Rock hounding is known as the activity of searching for and collecting rocks, and rock hounds have been out in full force lately in several locations of Lewis County, Washington, known for a variety of rocks, such as agates.
A prospecting article pointed out several of these locations, some of which apparently were on private property. Understandably, private landowners don’t appreciate the public digging holes for rocks on their property.
But the temptation was too great for one rock hounding couple, who devised a ruse to outsmart the law, as reported on Facebook by the Washington Department of Fish and Wildlife Police.
WDFW Officer Schroeder found a vehicle at a known illegal rock hounding location and discovered a note on the windshield under a wiper blade.
It read: “Dog got loose please do not ticket or tow. If dog waiting at car, please use leash to hook dog to it. Name is Teddy, he is very friendly.”
The note suggested using the treats left with the note to lure Teddy in.
Officer Schroeder decided to check things out by a creek where he typically finds rock hounds illegally digging for agates. Sure enough, a man and a woman were filling a backpack with agates.
One example of an agate.
He noted they never called for a dog, so he got into his vehicle and backed down a road where he could see the suspects’ vehicle but the suspects couldn’t see him.
A short time later, the couple returned to the vehicle, put the rocks in the trunk with the leash and treats, and began to drive away.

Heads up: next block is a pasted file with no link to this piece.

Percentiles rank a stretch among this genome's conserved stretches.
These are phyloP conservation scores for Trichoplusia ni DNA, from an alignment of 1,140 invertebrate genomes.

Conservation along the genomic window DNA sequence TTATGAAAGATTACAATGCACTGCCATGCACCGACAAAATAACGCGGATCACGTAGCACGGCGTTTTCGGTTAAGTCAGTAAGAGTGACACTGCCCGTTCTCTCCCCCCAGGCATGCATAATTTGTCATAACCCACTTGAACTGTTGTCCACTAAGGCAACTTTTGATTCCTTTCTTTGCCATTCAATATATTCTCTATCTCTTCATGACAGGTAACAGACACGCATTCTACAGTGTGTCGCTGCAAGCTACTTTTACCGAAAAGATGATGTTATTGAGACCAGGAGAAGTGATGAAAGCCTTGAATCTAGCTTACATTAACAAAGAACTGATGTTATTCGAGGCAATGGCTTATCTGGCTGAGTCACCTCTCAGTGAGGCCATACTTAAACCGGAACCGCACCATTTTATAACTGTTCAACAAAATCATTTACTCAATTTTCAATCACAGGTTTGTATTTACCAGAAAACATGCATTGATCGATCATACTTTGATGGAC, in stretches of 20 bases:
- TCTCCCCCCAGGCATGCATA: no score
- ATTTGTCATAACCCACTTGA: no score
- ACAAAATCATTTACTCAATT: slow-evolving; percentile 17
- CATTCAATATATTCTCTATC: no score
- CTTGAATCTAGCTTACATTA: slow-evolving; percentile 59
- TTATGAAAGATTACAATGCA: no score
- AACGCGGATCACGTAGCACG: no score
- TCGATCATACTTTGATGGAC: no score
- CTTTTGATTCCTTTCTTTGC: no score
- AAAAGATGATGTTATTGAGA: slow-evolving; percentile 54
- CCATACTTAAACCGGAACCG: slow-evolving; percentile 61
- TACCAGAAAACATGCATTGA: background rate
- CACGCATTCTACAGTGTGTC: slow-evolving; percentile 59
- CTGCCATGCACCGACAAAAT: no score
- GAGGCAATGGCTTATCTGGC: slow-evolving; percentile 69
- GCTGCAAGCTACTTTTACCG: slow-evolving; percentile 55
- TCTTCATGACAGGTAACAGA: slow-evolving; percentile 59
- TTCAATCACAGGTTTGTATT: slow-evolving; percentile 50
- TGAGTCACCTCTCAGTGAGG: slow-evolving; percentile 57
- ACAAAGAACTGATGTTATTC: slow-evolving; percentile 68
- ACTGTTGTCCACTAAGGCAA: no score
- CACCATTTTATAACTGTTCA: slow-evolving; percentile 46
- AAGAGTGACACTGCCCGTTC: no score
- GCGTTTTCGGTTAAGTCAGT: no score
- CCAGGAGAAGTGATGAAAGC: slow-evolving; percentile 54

Officer Schroeder pulled up to their car. The male suspect told him they were just turning around and had gotten lost. The officer told him he thought they might have been at the creek. The male changed his story, saying they did go for a quick walk to look at the creek but only for a minute.
The WDFW Police completes the story:
“Officer Schroeder then asked if they had found their dog, ‘Teddy.’ The suspects looked at each other in silence and finally responded with a solid no. Officer Schroeder let them know he watched them collecting rocks and asked to see what they took from the private property. The suspects provided a pile of agates filling ¾ of a 5-gallon bucket. The agates were seized as stolen property and the suspects were cited for trespassing.”
In the comments, some landowners voiced a word of thanks to Officer Schroeder for his vigilance and being there for the property owners.
Said one commenter: “Just when the officers think they have seen and/or heard everything…This kind of thing happens.”
Photo of note courtesy of the Washington Department of Fish and Wildlife Police; photo of an agate courtesy of Wikipedia Commons.